Yet there are some stories where, system be damned, Craig sneaks in all kinds of strange and experimental compositions. The Vault of Horror story “Till Death…”, for instance, includes many wonderful and unusually dense and atmospheric panels. He occasionally uses wonderful grid layouts and shows off a willingness to do away with panel borders all together on “Out of the Frying Pan”. Sometimes his panels show an almost Manga-like contrast between their elements. It’s all very interesting.

Jonny Craig’s more Will Eisner-inspired figures and experimentation ultimately elevate his work in a way little else could. It helps make stories that could have felt rote and occasionally crude artistically interesting. There’s no way Jonny Craig would be as remembered without his Eisner-inspired touches. And who remembers Craig? Because I’m assuming you, dear reader, might not have heard of him. Well, for one, Ed Brubaker, easily one of the better current comic book writers, remembers Craig’s noirish touches fondly: “Johnny Craig is probably my all-time favorite cartoonist. I love everything about his work, from the scripts to the storytelling, to the flawless ink lines. The true under-rated genius of EC Comics.”

I’ll admit, it’s a tenuous thread. But one way or another, EC comics had a huge effect on the industry and on future creators, and Jonny Craig was an important contributor. And Craig’s comics were largely made worthwhile by the fragments of Will Eisner-inspired techniques he employed.

Next up is that wonderful creator Jack Cole. Cole created Plastic Man, for those of you wondering “Where have I heard that name before?” Jack Cole’s Plastic Man was published right alongside Eisner’s The Spirit series, a fantastic and seminal work that allowed Eisner to experiment constantly. Jack Cole learned more than a little working with Eisner, to the point where sometimes their art is hard to distinguish from one another’s. In fact, Jack Cole’s first job was as an assistant to Eisner. He helped draw the daily version of the Spirit, and was one of the chief artists responsible for ghosting for Eisner during World War Two.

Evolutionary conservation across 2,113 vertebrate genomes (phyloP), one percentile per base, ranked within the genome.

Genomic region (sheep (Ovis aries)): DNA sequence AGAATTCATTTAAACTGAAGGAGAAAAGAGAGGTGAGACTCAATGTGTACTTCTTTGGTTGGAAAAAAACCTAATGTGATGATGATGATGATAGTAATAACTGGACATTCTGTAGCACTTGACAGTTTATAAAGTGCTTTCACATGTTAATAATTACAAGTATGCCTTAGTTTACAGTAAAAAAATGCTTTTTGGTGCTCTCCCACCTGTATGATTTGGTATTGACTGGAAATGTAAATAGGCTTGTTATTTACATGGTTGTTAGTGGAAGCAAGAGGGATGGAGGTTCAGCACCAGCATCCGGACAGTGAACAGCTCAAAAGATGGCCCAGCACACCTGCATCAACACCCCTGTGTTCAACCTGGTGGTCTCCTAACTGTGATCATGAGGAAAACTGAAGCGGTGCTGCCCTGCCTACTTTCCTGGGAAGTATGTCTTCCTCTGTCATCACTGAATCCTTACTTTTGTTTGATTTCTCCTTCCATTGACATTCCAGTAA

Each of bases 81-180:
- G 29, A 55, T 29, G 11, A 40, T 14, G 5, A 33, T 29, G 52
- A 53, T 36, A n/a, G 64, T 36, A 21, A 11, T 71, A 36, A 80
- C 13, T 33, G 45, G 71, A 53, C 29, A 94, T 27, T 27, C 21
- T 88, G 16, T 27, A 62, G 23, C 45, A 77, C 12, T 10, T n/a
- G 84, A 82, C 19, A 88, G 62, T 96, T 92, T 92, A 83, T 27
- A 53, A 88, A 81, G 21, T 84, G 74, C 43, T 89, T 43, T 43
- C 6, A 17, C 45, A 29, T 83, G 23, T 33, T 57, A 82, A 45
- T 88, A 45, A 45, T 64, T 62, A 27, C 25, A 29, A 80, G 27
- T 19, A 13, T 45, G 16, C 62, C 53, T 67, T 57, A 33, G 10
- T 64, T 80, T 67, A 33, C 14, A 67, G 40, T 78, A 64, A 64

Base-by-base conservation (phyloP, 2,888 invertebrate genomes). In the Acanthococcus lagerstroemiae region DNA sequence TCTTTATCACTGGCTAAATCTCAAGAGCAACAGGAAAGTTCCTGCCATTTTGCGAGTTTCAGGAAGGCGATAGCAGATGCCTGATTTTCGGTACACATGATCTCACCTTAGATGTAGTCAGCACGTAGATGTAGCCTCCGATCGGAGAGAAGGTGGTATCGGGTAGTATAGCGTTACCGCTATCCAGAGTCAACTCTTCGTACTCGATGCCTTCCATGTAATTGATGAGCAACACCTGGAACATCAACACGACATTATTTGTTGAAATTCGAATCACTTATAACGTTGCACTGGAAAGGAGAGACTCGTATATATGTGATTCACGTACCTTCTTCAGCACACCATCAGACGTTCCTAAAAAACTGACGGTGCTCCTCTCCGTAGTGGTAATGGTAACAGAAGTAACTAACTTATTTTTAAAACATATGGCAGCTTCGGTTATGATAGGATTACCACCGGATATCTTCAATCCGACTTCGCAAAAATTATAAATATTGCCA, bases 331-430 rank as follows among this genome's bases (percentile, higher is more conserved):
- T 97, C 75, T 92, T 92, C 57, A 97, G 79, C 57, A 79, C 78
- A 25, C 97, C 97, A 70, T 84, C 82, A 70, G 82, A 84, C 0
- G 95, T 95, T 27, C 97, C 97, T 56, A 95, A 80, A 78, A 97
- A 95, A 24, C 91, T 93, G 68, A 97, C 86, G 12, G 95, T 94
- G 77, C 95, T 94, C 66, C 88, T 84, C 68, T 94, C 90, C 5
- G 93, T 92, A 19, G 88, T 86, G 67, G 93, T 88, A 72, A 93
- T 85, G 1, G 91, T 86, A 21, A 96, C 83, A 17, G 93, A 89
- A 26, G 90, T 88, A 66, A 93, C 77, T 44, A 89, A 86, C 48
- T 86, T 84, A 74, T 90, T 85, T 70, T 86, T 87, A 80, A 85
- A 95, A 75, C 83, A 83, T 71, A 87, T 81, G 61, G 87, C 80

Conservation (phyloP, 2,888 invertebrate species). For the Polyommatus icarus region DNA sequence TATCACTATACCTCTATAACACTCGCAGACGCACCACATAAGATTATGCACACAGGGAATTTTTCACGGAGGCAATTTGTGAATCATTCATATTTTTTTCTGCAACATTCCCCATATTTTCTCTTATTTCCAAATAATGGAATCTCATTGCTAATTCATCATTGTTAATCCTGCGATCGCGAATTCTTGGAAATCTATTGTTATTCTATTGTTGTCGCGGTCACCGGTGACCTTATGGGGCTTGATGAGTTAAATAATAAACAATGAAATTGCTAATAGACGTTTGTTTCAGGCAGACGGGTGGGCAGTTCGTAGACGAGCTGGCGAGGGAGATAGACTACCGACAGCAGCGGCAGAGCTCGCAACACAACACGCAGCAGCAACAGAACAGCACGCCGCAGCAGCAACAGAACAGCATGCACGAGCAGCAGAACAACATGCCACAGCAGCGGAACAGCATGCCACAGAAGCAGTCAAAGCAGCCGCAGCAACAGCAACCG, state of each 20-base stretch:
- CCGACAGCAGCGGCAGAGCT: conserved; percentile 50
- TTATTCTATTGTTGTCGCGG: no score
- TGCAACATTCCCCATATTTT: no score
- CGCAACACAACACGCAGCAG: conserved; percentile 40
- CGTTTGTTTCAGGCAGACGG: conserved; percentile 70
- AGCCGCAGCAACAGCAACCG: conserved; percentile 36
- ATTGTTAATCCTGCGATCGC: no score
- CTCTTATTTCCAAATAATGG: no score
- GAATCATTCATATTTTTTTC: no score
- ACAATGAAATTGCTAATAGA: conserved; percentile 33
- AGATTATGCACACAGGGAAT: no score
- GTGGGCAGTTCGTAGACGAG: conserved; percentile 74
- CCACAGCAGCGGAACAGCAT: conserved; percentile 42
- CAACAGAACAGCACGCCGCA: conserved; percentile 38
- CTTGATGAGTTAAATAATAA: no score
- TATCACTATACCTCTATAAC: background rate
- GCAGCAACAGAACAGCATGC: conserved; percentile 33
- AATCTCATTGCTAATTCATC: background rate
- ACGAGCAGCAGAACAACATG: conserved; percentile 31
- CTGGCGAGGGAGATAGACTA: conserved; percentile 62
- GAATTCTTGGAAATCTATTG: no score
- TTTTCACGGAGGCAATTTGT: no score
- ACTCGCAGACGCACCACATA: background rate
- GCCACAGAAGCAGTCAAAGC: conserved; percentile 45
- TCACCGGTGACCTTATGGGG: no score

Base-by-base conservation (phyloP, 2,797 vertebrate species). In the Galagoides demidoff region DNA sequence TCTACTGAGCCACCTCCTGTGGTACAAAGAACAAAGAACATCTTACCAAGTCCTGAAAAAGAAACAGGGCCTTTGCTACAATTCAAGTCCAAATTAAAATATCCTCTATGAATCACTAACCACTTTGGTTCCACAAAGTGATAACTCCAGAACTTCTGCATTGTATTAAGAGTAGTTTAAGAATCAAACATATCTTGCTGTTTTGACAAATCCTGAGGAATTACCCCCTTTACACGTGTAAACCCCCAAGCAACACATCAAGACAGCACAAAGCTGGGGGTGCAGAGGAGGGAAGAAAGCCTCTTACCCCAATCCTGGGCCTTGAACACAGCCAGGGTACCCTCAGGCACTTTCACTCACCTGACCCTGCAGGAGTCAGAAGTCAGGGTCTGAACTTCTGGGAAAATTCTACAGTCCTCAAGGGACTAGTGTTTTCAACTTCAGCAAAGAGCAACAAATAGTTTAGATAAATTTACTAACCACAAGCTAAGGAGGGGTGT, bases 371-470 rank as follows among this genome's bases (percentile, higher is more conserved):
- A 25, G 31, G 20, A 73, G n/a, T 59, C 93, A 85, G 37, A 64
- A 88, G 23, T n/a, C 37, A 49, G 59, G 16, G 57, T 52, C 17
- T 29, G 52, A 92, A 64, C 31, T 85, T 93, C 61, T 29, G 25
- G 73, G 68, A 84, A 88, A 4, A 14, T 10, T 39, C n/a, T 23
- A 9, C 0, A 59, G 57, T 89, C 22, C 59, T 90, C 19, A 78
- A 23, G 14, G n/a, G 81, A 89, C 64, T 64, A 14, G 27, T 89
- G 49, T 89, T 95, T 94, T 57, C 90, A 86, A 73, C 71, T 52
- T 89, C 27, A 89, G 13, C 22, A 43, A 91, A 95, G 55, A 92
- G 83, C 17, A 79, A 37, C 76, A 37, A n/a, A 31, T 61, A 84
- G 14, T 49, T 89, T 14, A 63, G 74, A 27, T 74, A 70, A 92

Then Jack Cole created Plastic Man.

Granted, Plastic Man was actually a riff on a pre-existing, almost forgotten hero. Regardless, Cole’s Plastic Man was a major hit. It’s pretty clear reading it that most of what Jack Cole brought to this very influential series was learned working with Eisner. The proof is in the art, just look at these examples:

Even Cole’s lettering kind of looks like Eisner’s.

That’s not to say Cole was nothing but a carbon copy of Eisner, even if that was his initial line of work. Cole’s layouts and pages clearly betray a deep understanding of the form. The sense of motion he conveys deserves praise alone. Truly anyone who can make the fractured and staccato medium of comics feel as fluid as Craig can is supremely talented.

(A funny common thread exists between Cole and Craig, other than the names: Craig’s cover was examined in the Senate after a frenzy was whipped up by Frederic Wertham, and Wertham used a comic by Jack Cole as one of his central examples of comics’ evil nature.)

Cole’s work on Plastic Man was incredibly influential. Creators like Grant Morrison, Art Spiegleman, Alex Ross, and Kyle Baker have all extolled the virtues of Cole’s series. Creators like Grant Morrison and Frank Miller have reimagined the character, as have countless others. He’s become a fixture of the DC Universe.

Jonny Craig and Jack Cole both influenced a host of creators. Things they drew, for better or sometimes for worse, affected the entirety of American comics. And that wouldn’t have happened without Will Eisner, the genius artist at the centre of it all.

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Harry Edmundson-Cornell is obsessed with comics and film and writing, and he fancies himself a bit of an artist. He's dabbled in freelance video production, writing, design, 3D modelling, and artistic commissions. He mainly uses Tumblr to keep track of what he's watching and reading and listening to. Occasionally he uses it to post original works. You can find his email and junk there too, if you want to hire him or send him hate-mail.